Photography At Its Best

There are some things in life which are guaranteed - laws of science, laws of the universe, even laws that govern the behavior of man and animals. We study these, picking them apart and detailing each movement, each activity, each step needed to reproduce what we've seen or to predict what might come next.

We have a need to know.

Photography is all about a need to know. It is knowing the light at each time of day, knowing when the sunrises or sets, knowing how to control shadows or the lack thereof. It is also knowing the science behind it. People make a point to study it, to write down the perfect exposure for each moment of the day, when to use their flash, when to not use their flash. They have tables and charts of shutter speeds, ISOs, and definable formulas of what to do next.

These are important. They are part of becoming an accomplished photographer. They are also part of what causes man to constantly better the instrument itself. It's always the next camera, the next thing out there, the biggest and best and highest. All of that is true and good. I'm for lenses and filters and tripods. I'm for the science part of it. I may not always understand it, but it's a good thing.

Yet ...

Yet the thing inside me that hooked me on it to start with was not the gear, and it definitely wasn't knowledge of the craft. I was as ignorant as the day is long. Instead, it was the mystery of life. It was seeing the unknown and realizing that I will never know enough, never be smart enough, or accomplished enough, never reach a pinnacle where I've seen it all and done it all.

I feel small in the universe sometimes and insignificant in the world of photography. I look at some of the most fabulous shots and wonder how I ever fit in when I don't travel. I don't go places. In fact, I rarely leave home. When I'm happiest in my garden, staring at the flowers that return year after year. When I like routine and repetition and boringness. They make me comfortable.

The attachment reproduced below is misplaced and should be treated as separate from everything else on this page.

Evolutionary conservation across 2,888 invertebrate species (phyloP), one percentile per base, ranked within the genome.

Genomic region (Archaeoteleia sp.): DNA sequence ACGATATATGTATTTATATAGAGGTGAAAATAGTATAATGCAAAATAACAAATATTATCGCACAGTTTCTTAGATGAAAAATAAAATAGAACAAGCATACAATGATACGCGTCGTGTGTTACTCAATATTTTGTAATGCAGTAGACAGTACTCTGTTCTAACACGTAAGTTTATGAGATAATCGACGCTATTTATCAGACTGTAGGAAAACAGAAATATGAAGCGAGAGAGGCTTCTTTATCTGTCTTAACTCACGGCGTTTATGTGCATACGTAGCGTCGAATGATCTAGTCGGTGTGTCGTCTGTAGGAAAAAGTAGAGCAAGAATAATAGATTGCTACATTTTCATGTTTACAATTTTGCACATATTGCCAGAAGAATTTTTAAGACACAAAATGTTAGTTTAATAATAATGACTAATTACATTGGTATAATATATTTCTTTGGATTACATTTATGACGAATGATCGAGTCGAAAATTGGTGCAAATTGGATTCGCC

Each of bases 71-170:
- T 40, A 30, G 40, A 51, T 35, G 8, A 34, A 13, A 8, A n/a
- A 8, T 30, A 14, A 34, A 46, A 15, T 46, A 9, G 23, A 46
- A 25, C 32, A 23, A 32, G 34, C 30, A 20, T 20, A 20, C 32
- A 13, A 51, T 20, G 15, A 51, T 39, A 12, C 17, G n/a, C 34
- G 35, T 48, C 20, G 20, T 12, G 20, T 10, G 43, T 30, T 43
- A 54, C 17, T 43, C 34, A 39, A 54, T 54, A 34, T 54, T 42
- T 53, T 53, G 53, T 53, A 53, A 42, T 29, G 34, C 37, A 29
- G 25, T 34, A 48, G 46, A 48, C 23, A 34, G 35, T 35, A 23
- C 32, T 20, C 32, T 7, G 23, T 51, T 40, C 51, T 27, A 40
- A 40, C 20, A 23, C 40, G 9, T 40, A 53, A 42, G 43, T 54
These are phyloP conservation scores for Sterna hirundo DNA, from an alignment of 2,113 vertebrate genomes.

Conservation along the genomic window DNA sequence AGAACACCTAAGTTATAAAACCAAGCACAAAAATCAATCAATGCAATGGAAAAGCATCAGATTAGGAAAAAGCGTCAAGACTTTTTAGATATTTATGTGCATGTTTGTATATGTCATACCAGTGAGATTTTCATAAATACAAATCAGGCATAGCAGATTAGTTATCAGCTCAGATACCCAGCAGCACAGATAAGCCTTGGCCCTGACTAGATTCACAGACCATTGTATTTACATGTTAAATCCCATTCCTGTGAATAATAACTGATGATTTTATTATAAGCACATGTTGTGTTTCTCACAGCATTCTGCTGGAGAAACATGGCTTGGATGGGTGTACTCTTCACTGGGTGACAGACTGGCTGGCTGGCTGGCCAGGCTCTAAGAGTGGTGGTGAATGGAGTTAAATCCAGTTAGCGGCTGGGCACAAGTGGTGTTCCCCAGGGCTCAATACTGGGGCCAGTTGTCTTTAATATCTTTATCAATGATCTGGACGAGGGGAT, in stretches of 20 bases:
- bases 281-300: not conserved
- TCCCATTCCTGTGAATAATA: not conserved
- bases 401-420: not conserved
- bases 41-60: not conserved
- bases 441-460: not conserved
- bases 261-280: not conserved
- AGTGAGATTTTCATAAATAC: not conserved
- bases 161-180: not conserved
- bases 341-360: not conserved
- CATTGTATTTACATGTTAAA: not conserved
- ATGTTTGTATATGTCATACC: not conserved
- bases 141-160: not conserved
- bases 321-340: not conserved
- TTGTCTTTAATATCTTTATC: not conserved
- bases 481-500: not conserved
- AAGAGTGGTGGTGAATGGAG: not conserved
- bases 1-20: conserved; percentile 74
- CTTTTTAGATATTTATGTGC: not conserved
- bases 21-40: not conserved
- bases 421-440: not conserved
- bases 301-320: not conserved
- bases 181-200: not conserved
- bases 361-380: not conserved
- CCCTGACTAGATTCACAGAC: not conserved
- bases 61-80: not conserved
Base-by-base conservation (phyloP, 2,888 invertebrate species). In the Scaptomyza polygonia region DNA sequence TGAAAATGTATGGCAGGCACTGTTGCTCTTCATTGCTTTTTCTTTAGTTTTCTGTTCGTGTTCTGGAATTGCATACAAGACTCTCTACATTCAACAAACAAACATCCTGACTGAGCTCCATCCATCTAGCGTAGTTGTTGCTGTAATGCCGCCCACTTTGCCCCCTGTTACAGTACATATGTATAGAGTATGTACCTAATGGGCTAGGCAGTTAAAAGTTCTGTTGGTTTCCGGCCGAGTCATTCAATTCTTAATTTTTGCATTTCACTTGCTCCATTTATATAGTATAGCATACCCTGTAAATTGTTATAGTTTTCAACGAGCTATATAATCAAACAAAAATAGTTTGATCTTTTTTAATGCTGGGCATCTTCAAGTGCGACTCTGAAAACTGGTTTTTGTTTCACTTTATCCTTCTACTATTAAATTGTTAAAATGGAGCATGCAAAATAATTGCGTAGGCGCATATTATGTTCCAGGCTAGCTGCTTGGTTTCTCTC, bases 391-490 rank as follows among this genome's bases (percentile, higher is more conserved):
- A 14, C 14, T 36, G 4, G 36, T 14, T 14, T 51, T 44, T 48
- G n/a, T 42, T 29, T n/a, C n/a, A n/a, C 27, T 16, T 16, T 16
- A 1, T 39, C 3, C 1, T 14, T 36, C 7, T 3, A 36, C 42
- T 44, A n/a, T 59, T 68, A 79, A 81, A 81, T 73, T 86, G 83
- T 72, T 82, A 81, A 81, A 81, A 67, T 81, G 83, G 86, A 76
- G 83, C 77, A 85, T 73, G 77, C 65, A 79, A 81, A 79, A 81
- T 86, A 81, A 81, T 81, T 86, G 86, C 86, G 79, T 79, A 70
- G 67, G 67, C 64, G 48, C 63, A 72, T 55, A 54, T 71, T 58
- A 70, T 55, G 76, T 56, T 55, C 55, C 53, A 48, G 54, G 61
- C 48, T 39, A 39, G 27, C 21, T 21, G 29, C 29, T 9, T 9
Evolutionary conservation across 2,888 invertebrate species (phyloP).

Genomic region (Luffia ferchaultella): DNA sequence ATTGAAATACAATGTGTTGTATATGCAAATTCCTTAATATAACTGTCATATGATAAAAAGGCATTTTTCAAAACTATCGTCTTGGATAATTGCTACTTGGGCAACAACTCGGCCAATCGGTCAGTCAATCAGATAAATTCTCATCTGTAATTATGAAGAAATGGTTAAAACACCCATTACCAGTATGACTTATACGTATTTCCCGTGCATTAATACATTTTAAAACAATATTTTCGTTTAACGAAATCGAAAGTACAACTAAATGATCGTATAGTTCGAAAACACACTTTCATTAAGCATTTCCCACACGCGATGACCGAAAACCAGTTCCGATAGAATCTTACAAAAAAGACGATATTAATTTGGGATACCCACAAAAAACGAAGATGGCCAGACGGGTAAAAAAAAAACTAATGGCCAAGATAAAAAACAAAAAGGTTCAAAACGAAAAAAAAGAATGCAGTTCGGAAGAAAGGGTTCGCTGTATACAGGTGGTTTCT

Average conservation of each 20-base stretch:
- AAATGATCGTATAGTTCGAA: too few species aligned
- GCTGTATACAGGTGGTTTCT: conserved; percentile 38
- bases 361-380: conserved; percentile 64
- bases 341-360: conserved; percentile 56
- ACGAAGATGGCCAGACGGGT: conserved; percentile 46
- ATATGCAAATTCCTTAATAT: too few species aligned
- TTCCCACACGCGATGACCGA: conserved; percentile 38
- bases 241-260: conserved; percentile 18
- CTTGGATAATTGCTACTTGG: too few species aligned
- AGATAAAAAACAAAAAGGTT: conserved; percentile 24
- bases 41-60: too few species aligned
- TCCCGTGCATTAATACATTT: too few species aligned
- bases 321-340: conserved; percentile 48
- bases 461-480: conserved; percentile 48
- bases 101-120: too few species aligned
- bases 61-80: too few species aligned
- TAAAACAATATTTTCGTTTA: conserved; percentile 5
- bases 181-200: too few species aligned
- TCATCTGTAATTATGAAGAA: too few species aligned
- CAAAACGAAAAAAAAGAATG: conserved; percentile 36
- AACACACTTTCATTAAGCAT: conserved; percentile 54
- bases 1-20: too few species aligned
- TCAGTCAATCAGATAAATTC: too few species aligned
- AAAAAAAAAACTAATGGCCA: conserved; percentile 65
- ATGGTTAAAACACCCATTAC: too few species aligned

However, perhaps that is the point because even then, even there, it really isn't boring at all. Sit long enough and you see life going on all around. A flower that unfolded today. A sprout that came up from the earth unexpected. A beetle I've never seen before trundling across the soil. A bee, busy about his business of gathering nectar and pollen. A great, big butterfly with wings so huge I hear them flap as he passes over. And all of that fitting into place as it was designed to fit. And me watching and not knowing what might come next. What might come around the corner.

For instance ...

The other day I was sitting on my front porch when the neighbor's cows made a ruckus. Now, I like cows. They are, from my observations, placid beasts, content in their field of grass no matter the weather - rain, sun, wind, cold. This appeals to the humdrum side of me. So when they made this noise, and one cow in particular, it caused me to look up. And there before me was an amazing sight, a calf. Just like that life had changed. Something new had entered the world and I was there to witness it.

I watched for the next hour as that mother nuzzled her baby. I watched him struggle to stand and walk, and then the next day, I watched him leap and run about the field in the thrill of being alive. And I felt so fortunate to be there. So grateful.


There is much said this time of year about gratitude. We are told each day to get up and say thanks for something in our lives that has blessed us. For me, there is a lot. I'm thankful for good friends, for family, for my spouse, who has stuck with me through thick and thin, but you know, I'm grateful for that calf too, and for the day skippers rained down from the sky. Twirling and spinning around each other in a frantic cloud, they made my afternoon brighter.

For they brought to me at that moment on that day, some of the unknown, some of the mystery that compels me forward. I'm grateful for that, and I'm grateful for you, the reader, who take the time each month to read my missives and the ramblings of my overflowing brain. Thank you. Thank you, and keep photographing. Because your unknown fascinates me as much as my own.

After all, we never know what's out there, and isn't that the best part? Isn't it that despite all we do there will be something we didn't plan for, something that appears before us and there we stand, camera in hand ready to witness it and capture it for all time? Isn't it that we can be insignificant and small in the scope of the business and yet make amazing discoveries?

I think so. That is photography. Photography at its best.


Suzanne Williams is a native Floridian, wife, and mother, with a penchant for spelling anything, who happens to love photography.